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Study Uncovered the Mystery of Genetically Transformation of Wild Rabbit to Domesticated One

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Do you have a pet like rabbit or dog? Do you enjoy the time with them? Can you imagine what they are like before they were domesticated? Will they be as tamed as they are now? 

Actually the domestication of animals and plants, an important condition of the development of agriculture, can date back to 9000 or the more 15,000 years ago which originally involved in dogs, cattle, pigs and goats. However, the domestication of rabbit seemed to be later, which started 1,400 years ago. 

A recent study chose rabbit as a model for genetic study of domestication. For this, the researchers listed two key reasons---the time of the domestication of rabbit is near and the place of this is known. The scientists first sequenced the entire genome of one domestic rabbit to develop a reference genome assembly. Then they resequenced entire genomes of domestic rabbits representing six different breeds and wild rabbits sampled at 14 different places across the Iberian Peninsula and southern France. Once Darwin had written like this: “no animal is more difficult to be tamed than the young wild rabbit; scarcely any animal is tamer than the young of the tame rabbit.” The data of the research showed that domestication mainly involved slight changes among a large number of genes not huge changes in small number of genes.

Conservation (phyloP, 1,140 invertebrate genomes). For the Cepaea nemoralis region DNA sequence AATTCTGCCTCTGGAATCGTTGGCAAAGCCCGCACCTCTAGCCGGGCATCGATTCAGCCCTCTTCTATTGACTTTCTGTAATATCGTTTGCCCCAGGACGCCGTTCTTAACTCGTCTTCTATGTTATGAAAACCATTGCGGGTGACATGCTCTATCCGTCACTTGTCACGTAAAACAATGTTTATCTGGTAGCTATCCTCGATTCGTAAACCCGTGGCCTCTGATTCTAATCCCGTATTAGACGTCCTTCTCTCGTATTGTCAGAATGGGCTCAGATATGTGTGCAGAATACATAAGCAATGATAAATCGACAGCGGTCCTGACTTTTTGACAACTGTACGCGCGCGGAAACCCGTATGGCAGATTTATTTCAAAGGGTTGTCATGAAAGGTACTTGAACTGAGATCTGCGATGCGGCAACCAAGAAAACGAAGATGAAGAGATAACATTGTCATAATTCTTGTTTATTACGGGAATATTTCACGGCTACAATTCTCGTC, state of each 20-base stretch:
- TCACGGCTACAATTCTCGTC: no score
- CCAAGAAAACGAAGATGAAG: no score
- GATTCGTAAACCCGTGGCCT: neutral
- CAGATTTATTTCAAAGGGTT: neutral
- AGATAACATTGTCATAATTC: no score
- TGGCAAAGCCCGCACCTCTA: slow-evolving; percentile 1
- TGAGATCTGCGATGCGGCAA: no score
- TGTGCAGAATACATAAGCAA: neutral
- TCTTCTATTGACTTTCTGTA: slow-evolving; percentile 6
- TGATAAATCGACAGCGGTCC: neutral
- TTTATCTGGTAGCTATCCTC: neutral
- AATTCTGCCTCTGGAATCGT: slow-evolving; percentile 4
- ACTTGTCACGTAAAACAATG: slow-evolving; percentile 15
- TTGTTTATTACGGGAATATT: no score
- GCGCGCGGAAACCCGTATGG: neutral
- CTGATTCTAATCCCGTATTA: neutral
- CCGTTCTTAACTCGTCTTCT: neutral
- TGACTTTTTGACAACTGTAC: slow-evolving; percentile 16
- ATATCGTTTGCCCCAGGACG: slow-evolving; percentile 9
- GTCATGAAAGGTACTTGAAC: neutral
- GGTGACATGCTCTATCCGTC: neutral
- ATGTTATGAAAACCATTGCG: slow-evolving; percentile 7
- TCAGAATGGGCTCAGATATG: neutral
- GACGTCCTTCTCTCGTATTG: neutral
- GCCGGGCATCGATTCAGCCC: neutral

Interestingly, when the domesticated rabbit was released in wild environment, there’s possibility that the genes changed in the domestication may be reselected because they were not completely lost. 

The researchers found the genes that have been alerted in the domestication, but whether this process in the rabbit will suits in other animals is still a mystery.